[messaging] Keybase Proofs

Tim Bray tbray at textuality.com
Wed Nov 19 08:15:52 PST 2014

This actually raises an interesting larger point.  My implementation of
Keybase proof verification is based on BouncyCastle (and I was pleased by
the zero interop friction, since I bet basically none of the keys or proofs
were constructed with that software).

I’m not a cryptographer, I just looked at the API and followed the
instructions.  I think that’s what the community of experts would like
non-expert implementors to do.   I have to confess I have no idea whether
or not BouncyCastle is doing what David Leon Gil calls “checking any of the
RSA cryptosystem's validity conditions”.  Should non-expert implementors
like me worry?

On Wed, Nov 19, 2014 at 6:19 AM, Maxwell Krohn <themax at gmail.com> wrote:

> > On Nov 19, 2014, at 1:47 AM, Tim Bray <tbray at textuality.com> wrote:
> >
> > Are there any threads other than the one starting at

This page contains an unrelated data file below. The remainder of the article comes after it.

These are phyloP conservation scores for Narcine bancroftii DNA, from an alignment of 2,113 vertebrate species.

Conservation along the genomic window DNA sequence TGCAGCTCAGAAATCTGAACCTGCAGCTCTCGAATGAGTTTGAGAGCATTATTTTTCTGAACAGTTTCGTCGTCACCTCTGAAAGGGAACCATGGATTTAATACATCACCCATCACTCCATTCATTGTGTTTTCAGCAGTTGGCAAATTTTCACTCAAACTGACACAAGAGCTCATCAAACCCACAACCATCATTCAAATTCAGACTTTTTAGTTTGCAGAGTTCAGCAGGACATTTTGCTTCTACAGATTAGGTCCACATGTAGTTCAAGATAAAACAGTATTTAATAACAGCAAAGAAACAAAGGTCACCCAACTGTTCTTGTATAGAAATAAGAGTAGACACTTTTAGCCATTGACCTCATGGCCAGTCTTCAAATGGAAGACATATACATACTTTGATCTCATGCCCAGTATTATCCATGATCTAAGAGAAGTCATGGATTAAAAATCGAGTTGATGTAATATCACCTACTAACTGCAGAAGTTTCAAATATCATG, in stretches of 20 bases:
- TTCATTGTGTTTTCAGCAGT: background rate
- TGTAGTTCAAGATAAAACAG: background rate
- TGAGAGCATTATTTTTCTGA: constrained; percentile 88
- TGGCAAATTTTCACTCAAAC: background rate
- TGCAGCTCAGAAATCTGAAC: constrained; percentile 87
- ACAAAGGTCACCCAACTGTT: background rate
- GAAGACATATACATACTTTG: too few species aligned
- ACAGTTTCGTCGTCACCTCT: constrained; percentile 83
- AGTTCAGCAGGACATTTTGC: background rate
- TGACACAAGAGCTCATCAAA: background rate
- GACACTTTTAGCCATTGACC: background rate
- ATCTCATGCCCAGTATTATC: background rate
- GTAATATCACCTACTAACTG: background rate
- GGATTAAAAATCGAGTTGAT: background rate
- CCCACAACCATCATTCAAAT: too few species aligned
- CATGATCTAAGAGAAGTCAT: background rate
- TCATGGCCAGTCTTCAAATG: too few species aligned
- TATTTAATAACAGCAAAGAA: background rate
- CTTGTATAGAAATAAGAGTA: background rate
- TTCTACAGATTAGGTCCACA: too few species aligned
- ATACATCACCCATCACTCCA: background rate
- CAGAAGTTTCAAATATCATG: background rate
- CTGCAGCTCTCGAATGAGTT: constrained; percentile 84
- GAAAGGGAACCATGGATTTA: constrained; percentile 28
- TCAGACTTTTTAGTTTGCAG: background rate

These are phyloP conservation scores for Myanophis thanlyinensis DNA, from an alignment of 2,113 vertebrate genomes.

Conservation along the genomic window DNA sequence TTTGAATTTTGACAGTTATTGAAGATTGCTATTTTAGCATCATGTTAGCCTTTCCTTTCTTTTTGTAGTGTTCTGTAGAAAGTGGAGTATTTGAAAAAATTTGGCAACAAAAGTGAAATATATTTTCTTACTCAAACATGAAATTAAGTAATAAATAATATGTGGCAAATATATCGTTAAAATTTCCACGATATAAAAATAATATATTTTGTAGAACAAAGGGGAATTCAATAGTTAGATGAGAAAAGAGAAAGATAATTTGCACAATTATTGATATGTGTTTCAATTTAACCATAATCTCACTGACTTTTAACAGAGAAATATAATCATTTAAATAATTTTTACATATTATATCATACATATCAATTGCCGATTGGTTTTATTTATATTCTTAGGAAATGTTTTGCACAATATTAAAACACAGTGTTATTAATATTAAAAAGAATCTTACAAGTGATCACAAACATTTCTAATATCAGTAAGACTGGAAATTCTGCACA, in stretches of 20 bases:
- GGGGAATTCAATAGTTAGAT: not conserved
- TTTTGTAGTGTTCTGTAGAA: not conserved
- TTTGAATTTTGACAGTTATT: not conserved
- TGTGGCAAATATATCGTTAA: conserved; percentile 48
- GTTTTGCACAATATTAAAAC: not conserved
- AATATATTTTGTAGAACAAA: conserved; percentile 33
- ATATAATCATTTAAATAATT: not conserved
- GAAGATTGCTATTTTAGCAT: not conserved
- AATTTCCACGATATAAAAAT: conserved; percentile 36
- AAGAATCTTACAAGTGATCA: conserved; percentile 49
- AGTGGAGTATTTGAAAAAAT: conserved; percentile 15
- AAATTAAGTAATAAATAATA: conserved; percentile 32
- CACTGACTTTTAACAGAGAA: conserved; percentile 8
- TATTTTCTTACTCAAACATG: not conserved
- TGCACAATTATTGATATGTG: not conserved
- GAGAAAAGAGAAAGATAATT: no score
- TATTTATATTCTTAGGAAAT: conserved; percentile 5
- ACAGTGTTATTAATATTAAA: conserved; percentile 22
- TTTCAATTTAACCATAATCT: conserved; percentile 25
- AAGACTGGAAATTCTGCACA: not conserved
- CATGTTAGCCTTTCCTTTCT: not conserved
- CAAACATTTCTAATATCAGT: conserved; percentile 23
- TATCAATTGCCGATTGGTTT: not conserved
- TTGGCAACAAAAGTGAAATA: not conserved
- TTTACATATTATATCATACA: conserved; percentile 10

> http://www.metzdowd.com/pipermail/cryptography/2014-September/022754.html
> ?
> >
> > The conclusion there, via David Leon Gil, is instructive:
> http://www.metzdowd.com/pipermail/cryptography/2014-September/022758.html
> >
> Exactly, we put more checks into our PGP implementation as a result of
> this discussion:
> https://github.com/keybase/kbpgp/commit/ef9f264c5d4bd6e908d8da26c84863dffa19a662
> Presumably PGP (which our CLI shells out to), had some of those checks all
> along (taking David’s word on this
> though I can’t find them looking through the source code).
> In that previous discussion, we weren’t assuming the worst of SHA-1, but
> such an assumption
> seems reasonable going forward.  The OpenPGP folks should assume the same,
> and transition to
> a SHA-2 (or -3) based key fingerprint. In addition to the issues I
> mentioned previously, if SHA-1 is broken,
> I’m sure we’ll find many implementation flaws in GnuPG, which uses SHA-1
> key fingerprints internally to check for
> key equality.
> I disagree with Tony, I don’t see a compelling argument here that the
> Keybase design is “conceptually flawed,”
> especially if including SHA-2 or SHA-3 key fingerprints in our proofs can
> defeat the proposed attack.

- Tim Bray (If you’d like to send me a private message, see
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